That’s interesting because I have noted that your older works, songs such as ‘homebody’ contain a slowness to them that allows you to translate ideas. How do you see slowness in relation to the output of your musical ideas?
Slowness and softness have been overarching feelings because firstly starting in lockdown brought those approaches to the table and how stagnancy was making me feel and I think it’s music that’s easy to tap into when I’m in a certain mood. I think it makes my music appeal to those people who have a general feeling of being downs and it’s easier for them to tap into. My feelings just aligned with that. But I really do want to experiment with the pace and depths of layers and have more overall scope in what I decide to do.
What’s the most unique song you’ve recorded for so here you are, drowning? Unpack what the process was like and why it’s unique to you now.
It’s a song called ‘sex on you’. My manager didn’t like it at first because she said that I was getting too raunchy.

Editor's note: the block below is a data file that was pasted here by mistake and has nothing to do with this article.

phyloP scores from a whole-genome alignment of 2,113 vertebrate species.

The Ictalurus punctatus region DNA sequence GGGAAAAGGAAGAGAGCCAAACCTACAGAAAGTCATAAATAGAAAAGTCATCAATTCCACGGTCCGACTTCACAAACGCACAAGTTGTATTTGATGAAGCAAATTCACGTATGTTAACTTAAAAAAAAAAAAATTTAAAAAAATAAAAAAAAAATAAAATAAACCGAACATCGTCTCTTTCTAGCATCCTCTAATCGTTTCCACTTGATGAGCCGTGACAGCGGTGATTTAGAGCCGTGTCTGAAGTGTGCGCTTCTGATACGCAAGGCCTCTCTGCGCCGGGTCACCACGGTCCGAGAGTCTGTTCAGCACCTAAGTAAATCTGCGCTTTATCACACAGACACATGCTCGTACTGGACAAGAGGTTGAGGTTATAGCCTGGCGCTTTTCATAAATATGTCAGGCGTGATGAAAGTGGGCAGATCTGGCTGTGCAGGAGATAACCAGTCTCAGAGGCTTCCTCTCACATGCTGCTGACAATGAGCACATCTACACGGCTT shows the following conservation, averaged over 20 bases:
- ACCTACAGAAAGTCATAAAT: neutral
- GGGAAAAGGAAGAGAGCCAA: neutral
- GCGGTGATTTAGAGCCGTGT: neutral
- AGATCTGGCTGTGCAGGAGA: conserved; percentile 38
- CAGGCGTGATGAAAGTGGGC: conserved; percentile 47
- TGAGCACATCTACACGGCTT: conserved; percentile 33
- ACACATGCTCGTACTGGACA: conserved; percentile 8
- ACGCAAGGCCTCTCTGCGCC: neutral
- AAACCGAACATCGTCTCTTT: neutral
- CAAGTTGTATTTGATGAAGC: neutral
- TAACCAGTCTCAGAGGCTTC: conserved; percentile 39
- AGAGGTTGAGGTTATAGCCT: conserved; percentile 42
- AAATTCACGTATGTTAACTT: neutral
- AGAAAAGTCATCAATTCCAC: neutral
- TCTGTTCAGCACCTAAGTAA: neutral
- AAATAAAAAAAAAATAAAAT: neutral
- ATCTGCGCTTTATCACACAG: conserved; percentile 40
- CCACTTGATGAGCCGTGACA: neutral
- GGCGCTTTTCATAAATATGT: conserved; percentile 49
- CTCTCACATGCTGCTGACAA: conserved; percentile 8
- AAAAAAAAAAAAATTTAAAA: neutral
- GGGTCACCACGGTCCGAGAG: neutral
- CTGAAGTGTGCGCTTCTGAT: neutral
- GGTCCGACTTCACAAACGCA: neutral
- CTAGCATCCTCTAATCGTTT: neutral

How did you guys manage that specific conversation?
She’s the best, I’m glad she’s someone who challenges my opinions and isn’t necessarily a yes person. It challenges my thinking and sometimes she’s right. We talked it out on this song, but it’s testing the boundaries of what I’m talking about in my music, being that little bit more vulnerable. The sounds are also different too, it’s more electronic driven and a little different on the chorus with pitching my voice up.
Speaking of electronica and experimenting specifically with your voice, do you like toying with your voice or cloaking it in the way that that specific genre does so often for impact?
With each song, it’s a conversation in relation to how vocals are treated. For me, reverb, compression, and delay are all tools. It’s a question of, on that particular song, is it going to accentuate what I’m saying? I can think of one song on this project “leave me alone” where we made the vocals more stripped back and raw, because sometimes you want the balance of raw with instrumentals. People like James Blake, who bend the rules in music and like to play with sound.
When you say test do you mean with your audience, your family, and friends, what was talking about your sexuality here testing for you?